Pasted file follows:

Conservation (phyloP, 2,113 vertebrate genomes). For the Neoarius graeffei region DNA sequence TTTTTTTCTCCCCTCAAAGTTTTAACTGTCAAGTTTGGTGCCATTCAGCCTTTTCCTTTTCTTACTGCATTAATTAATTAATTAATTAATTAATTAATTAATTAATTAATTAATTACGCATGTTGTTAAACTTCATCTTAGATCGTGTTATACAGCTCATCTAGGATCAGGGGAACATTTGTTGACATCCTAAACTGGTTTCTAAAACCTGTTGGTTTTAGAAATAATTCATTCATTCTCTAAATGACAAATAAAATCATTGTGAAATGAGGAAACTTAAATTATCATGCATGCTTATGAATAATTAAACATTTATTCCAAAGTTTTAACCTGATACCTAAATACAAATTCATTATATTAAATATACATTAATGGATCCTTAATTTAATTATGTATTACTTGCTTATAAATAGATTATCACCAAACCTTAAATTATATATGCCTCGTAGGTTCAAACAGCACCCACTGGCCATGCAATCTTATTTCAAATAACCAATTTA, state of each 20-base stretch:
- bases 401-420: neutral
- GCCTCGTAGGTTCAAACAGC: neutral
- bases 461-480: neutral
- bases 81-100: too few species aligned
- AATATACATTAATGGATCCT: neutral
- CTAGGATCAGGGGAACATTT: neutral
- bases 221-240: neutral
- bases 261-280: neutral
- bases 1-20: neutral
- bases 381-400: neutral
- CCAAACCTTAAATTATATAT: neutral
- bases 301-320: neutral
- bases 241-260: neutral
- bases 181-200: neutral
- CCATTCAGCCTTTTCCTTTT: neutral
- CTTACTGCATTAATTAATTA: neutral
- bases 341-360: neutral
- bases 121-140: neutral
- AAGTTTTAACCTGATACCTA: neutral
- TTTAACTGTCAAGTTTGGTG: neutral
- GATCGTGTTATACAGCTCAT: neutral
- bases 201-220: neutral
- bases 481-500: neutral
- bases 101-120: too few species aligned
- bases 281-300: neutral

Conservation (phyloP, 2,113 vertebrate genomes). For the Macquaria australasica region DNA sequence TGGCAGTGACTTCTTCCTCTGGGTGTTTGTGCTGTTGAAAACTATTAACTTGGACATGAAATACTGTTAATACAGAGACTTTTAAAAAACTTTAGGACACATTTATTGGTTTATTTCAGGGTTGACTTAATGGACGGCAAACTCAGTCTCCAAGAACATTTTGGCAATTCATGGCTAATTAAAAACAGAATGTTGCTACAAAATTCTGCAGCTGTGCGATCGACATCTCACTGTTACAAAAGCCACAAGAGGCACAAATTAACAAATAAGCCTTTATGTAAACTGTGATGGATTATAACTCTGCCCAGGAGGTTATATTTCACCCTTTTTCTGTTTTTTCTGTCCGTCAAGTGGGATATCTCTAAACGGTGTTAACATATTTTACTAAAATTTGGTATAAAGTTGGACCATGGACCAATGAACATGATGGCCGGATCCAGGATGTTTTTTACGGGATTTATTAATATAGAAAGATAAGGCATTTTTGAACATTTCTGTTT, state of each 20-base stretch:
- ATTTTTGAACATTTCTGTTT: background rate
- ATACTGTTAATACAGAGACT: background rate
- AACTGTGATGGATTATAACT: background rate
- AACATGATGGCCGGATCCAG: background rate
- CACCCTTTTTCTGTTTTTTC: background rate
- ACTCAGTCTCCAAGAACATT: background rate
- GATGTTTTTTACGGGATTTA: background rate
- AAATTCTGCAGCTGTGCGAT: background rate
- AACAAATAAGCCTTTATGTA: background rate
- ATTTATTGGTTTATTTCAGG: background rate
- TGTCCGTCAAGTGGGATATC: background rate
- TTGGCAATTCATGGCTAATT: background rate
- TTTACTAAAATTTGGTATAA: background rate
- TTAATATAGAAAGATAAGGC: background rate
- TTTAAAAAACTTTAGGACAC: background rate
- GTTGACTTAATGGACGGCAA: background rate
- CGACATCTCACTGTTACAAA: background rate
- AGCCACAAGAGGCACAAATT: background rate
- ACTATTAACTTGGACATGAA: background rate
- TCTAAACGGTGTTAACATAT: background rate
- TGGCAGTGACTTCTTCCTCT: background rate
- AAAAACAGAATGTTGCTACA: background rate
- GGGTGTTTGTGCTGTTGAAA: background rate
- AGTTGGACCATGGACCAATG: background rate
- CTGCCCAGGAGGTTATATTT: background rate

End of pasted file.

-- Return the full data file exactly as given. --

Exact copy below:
Conservation (phyloP, 2,113 vertebrate genomes). For the Neoarius graeffei region DNA sequence TTTTTTTCTCCCCTCAAAGTTTTAACTGTCAAGTTTGGTGCCATTCAGCCTTTTCCTTTTCTTACTGCATTAATTAATTAATTAATTAATTAATTAATTAATTAATTAATTAATTACGCATGTTGTTAAACTTCATCTTAGATCGTGTTATACAGCTCATCTAGGATCAGGGGAACATTTGTTGACATCCTAAACTGGTTTCTAAAACCTGTTGGTTTTAGAAATAATTCATTCATTCTCTAAATGACAAATAAAATCATTGTGAAATGAGGAAACTTAAATTATCATGCATGCTTATGAATAATTAAACATTTATTCCAAAGTTTTAACCTGATACCTAAATACAAATTCATTATATTAAATATACATTAATGGATCCTTAATTTAATTATGTATTACTTGCTTATAAATAGATTATCACCAAACCTTAAATTATATATGCCTCGTAGGTTCAAACAGCACCCACTGGCCATGCAATCTTATTTCAAATAACCAATTTA, state of each 20-base stretch:
- bases 401-420: neutral
- GCCTCGTAGGTTCAAACAGC: neutral
- bases 461-480: neutral
- bases 81-100: too few species aligned
- AATATACATTAATGGATCCT: neutral
- CTAGGATCAGGGGAACATTT: neutral
- bases 221-240: neutral
- bases 261-280: neutral
- bases 1-20: neutral
- bases 381-400: neutral
- CCAAACCTTAAATTATATAT: neutral
- bases 301-320: neutral
- bases 241-260: neutral
- bases 181-200: neutral
- CCATTCAGCCTTTTCCTTTT: neutral
- CTTACTGCATTAATTAATTA: neutral
- bases 341-360: neutral
- bases 121-140: neutral
- AAGTTTTAACCTGATACCTA: neutral
- TTTAACTGTCAAGTTTGGTG: neutral
- GATCGTGTTATACAGCTCAT: neutral
- bases 201-220: neutral
- bases 481-500: neutral
- bases 101-120: too few species aligned
- bases 281-300: neutral

Conservation (phyloP, 2,113 vertebrate genomes). For the Macquaria australasica region DNA sequence TGGCAGTGACTTCTTCCTCTGGGTGTTTGTGCTGTTGAAAACTATTAACTTGGACATGAAATACTGTTAATACAGAGACTTTTAAAAAACTTTAGGACACATTTATTGGTTTATTTCAGGGTTGACTTAATGGACGGCAAACTCAGTCTCCAAGAACATTTTGGCAATTCATGGCTAATTAAAAACAGAATGTTGCTACAAAATTCTGCAGCTGTGCGATCGACATCTCACTGTTACAAAAGCCACAAGAGGCACAAATTAACAAATAAGCCTTTATGTAAACTGTGATGGATTATAACTCTGCCCAGGAGGTTATATTTCACCCTTTTTCTGTTTTTTCTGTCCGTCAAGTGGGATATCTCTAAACGGTGTTAACATATTTTACTAAAATTTGGTATAAAGTTGGACCATGGACCAATGAACATGATGGCCGGATCCAGGATGTTTTTTACGGGATTTATTAATATAGAAAGATAAGGCATTTTTGAACATTTCTGTTT, state of each 20-base stretch:
- ATTTTTGAACATTTCTGTTT: background rate
- ATACTGTTAATACAGAGACT: background rate
- AACTGTGATGGATTATAACT: background rate
- AACATGATGGCCGGATCCAG: background rate
- CACCCTTTTTCTGTTTTTTC: background rate
- ACTCAGTCTCCAAGAACATT: background rate
- GATGTTTTTTACGGGATTTA: background rate
- AAATTCTGCAGCTGTGCGAT: background rate
- AACAAATAAGCCTTTATGTA: background rate
- ATTTATTGGTTTATTTCAGG: background rate
- TGTCCGTCAAGTGGGATATC: background rate
- TTGGCAATTCATGGCTAATT: background rate
- TTTACTAAAATTTGGTATAA: background rate
- TTAATATAGAAAGATAAGGC: background rate
- TTTAAAAAACTTTAGGACAC: background rate
- GTTGACTTAATGGACGGCAA: background rate
- CGACATCTCACTGTTACAAA: background rate
- AGCCACAAGAGGCACAAATT: background rate
- ACTATTAACTTGGACATGAA: background rate
- TCTAAACGGTGTTAACATAT: background rate
- TGGCAGTGACTTCTTCCTCT: background rate
- AAAAACAGAATGTTGCTACA: background rate
- GGGTGTTTGTGCTGTTGAAA: background rate
- AGTTGGACCATGGACCAATG: background rate
- CTGCCCAGGAGGTTATATTT: background rate